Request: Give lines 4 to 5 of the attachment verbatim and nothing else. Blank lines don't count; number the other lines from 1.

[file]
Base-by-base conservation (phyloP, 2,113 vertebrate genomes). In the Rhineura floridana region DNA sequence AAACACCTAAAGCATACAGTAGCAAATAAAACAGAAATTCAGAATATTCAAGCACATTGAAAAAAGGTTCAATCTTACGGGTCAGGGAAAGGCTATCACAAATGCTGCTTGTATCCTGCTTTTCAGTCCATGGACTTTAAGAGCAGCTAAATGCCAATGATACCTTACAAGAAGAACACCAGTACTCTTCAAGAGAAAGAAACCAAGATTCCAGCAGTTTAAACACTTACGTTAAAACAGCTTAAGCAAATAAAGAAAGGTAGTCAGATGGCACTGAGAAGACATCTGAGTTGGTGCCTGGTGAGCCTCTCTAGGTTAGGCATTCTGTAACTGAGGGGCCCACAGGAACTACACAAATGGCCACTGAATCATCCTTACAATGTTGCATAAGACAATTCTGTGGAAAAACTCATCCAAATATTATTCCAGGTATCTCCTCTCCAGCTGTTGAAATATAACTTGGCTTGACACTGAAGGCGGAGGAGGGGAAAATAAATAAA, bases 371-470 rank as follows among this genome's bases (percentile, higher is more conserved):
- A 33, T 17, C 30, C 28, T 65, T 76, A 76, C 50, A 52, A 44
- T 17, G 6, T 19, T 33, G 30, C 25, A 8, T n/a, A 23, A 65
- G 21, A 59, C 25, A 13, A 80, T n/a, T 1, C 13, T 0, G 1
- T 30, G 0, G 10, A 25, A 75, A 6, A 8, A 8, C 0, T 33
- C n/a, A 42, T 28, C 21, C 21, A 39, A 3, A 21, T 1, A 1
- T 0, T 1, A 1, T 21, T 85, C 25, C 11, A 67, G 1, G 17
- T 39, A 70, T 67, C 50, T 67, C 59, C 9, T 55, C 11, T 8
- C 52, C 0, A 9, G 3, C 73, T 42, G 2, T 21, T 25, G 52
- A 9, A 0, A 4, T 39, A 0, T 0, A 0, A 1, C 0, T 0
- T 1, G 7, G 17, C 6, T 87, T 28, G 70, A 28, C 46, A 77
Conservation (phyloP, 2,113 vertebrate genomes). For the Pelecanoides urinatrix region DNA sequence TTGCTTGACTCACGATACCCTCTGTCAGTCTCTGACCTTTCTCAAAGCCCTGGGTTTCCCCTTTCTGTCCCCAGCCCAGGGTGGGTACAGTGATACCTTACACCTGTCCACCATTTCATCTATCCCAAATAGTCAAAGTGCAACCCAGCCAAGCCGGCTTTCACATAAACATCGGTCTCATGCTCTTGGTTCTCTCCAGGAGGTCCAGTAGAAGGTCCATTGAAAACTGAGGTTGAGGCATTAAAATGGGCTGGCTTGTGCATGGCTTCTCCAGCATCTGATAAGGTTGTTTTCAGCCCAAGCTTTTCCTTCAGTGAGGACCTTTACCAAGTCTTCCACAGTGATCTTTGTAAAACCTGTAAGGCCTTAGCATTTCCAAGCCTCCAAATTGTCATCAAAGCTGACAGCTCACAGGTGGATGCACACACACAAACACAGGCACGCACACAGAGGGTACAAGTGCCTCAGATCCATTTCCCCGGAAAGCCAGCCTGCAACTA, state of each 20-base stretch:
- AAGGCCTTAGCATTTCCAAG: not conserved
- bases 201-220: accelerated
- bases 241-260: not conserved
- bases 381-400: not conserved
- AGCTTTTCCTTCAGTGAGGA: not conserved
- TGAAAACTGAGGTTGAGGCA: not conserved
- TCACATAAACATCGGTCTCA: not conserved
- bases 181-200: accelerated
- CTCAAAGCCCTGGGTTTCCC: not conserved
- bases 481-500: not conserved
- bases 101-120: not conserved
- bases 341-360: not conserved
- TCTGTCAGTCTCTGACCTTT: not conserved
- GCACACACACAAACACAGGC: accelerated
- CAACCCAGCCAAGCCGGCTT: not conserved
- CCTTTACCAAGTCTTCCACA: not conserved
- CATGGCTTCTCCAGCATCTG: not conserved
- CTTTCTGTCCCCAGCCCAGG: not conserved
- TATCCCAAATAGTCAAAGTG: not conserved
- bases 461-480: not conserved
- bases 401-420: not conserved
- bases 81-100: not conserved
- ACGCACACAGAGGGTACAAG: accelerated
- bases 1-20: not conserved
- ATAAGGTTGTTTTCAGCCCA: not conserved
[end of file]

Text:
- G 21, A 59, C 25, A 13, A 80, T n/a, T 1, C 13, T 0, G 1
- T 30, G 0, G 10, A 25, A 75, A 6, A 8, A 8, C 0, T 33